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"Movie criticism's Dostoyevsky . . . Taylor reveals a national identity forged from the innocence we claim to have lost but never had in the first place.†? --Steve Erickson, author of Zeroville
When we think of '70s cinema, we think of classics like The Godfather, Taxi Driver, and The Wild Bunch . . . but the riches found in the overlooked B movies of the time, rolled out wherever they might find an audience, unexpectedly tell an eye-opening story about post-Watergate, post-Vietnam America. Revisiting the films that don't make the Academy Award montages, Charles Taylor finds a treasury many of us have forgotten, movies that in fact "unlock the secrets of the times."
Celebrated film critic Taylor pays homage to the trucker vigilantes, meat magnate pimps, blaxploitation "angel avengers," and taciturn factory workers of grungy, unartful B films such as Prime Cut, Foxy Brown, and Eyes of Laura Mars. He creates a compelling argument for what matters in moviemaking and brings a pivotal American era vividly to life in all its gritty, melancholy complexity.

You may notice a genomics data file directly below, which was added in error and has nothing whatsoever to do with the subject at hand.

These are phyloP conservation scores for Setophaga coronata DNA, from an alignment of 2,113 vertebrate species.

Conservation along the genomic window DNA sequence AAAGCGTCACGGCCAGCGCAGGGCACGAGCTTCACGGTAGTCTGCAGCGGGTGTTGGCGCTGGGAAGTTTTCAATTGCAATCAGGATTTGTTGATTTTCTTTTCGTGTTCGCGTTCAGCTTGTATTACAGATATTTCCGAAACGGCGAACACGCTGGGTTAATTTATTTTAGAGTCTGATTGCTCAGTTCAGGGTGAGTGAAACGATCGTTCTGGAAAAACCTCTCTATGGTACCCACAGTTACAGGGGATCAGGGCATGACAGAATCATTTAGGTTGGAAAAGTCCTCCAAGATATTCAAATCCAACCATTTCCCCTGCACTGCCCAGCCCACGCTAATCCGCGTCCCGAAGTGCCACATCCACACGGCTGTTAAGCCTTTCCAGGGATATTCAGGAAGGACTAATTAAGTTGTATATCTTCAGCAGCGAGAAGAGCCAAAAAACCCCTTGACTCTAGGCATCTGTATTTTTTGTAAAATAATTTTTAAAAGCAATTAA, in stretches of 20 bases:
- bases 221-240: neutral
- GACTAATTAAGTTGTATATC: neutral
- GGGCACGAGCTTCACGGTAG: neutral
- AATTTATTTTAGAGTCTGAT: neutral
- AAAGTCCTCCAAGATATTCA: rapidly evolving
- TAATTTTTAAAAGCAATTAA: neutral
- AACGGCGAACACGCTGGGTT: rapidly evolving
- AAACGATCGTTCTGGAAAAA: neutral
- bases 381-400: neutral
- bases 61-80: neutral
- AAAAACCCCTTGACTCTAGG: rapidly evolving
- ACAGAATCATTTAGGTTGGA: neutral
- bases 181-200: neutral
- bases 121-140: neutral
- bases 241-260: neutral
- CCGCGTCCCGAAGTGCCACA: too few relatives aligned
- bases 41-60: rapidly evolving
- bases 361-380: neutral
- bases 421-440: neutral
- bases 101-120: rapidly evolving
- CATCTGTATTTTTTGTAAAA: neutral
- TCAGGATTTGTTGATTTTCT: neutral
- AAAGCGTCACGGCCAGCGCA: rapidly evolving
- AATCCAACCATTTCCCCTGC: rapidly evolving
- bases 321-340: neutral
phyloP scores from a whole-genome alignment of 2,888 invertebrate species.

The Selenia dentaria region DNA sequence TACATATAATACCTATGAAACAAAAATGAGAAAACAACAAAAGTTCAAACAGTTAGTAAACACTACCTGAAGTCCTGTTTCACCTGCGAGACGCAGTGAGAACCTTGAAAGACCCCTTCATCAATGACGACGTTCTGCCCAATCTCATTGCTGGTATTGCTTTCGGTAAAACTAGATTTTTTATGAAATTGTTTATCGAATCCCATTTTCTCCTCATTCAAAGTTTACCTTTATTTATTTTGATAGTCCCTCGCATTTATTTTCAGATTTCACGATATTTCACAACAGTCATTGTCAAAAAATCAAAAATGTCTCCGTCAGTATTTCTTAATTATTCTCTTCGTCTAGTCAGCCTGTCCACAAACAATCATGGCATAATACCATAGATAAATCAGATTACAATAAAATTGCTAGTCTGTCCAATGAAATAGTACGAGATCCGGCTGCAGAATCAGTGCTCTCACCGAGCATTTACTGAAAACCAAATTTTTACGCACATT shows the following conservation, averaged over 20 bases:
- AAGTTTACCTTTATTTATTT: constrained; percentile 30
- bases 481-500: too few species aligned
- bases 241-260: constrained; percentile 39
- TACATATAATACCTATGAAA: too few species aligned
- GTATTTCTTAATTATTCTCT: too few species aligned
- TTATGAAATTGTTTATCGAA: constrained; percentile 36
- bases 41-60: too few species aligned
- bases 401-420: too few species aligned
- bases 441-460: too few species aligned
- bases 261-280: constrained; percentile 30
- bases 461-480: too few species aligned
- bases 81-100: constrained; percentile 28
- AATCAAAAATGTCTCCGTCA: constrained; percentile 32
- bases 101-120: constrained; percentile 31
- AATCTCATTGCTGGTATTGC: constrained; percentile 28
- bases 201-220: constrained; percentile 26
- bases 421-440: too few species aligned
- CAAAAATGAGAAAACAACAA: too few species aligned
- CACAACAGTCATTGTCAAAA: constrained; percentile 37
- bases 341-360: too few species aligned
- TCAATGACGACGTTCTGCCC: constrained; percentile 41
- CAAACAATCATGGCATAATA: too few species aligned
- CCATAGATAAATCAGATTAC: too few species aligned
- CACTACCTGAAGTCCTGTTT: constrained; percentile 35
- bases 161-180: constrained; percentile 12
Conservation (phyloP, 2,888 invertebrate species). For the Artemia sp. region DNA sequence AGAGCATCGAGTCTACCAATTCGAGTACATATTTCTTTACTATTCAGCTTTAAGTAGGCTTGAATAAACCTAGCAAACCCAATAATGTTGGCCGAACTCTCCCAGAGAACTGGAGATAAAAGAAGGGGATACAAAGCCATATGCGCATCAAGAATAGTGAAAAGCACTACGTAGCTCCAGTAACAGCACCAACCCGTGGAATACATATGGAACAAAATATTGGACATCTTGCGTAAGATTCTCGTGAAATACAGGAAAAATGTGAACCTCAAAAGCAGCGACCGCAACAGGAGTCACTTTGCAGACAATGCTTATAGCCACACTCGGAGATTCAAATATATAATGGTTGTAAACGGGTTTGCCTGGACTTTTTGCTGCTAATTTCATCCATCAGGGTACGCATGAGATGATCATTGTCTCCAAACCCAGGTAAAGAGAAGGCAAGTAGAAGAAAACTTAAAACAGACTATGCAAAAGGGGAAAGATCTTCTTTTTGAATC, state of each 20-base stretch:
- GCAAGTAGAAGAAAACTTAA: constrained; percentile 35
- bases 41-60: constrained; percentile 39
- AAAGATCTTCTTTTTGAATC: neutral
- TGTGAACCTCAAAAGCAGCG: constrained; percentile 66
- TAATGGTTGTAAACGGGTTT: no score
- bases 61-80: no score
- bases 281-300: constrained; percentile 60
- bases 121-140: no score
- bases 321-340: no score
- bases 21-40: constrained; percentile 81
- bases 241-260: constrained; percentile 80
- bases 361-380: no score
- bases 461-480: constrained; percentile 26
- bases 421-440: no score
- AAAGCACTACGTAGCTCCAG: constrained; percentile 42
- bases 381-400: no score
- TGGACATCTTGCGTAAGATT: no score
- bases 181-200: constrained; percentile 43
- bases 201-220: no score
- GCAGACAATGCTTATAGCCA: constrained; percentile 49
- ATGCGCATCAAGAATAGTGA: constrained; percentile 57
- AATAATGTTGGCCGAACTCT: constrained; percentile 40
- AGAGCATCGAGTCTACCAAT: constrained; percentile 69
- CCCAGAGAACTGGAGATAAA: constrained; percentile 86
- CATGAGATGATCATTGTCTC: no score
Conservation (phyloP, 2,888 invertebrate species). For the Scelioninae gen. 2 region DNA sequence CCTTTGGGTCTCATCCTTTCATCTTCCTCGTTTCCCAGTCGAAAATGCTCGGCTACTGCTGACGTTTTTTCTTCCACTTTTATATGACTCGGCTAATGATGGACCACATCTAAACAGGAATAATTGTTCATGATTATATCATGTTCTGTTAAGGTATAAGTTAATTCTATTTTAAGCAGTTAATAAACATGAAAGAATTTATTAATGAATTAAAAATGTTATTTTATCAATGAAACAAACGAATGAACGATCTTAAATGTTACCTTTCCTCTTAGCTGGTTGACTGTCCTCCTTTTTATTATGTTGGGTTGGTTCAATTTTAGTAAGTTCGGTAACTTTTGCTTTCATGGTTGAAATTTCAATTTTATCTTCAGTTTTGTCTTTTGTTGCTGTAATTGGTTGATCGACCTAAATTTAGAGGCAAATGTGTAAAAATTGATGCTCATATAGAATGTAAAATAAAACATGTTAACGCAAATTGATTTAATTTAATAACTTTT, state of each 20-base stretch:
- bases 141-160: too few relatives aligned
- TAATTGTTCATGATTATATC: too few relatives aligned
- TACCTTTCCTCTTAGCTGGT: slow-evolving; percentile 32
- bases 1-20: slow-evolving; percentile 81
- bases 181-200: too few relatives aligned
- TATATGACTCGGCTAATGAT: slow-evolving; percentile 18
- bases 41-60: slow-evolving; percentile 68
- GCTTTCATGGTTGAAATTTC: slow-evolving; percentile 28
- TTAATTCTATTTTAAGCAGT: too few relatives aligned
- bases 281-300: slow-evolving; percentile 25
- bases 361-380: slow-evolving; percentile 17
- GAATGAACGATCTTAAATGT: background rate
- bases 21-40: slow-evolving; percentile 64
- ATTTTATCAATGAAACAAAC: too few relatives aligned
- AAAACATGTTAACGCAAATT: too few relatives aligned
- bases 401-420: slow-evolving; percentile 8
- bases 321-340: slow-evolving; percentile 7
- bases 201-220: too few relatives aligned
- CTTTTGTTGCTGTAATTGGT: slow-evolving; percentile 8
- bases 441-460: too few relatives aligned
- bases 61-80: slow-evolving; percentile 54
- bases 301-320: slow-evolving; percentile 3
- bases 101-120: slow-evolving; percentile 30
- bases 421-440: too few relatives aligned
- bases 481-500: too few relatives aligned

Film critic Taylor's first collection brings together a wondrous set of essays on 1970s American B-movies. The decade is known for classics such as The Godfather and Taxi Driver, but Taylor has chosen to highlight the pleasures of lesser-known films. These include Prime Cut, about a Chicago mob enforcer (Lee Marvin) sent after a Kansas City meat magnate (Gene Hackman) who renders his enemies into sausages; Hickey & Boggs, which reunited TV's I Spy team of Robert Culp and Bill Cosby as washed-up private eyes; the and blaxploitation pictures Coffy and Foxy Brown, both starring the luminous Pam Grier. He also discusses the existentialist hot-rod film Two-Lane Blacktop and Bring Me the Head of Alfredo Garcia, both of which eventually found greater popularity and acclaim on DVD. Taylor is not arguing that these films are "overlooked masterpieces" (with the stated exception of Alfredo Garcia), but rather that they should be celebrated for treating the viewer "like an adult" in contrast to today's "infantilized" blockbusters. His essays are consistently illuminating and the reader comes away with a strong desire to track down the films he praises.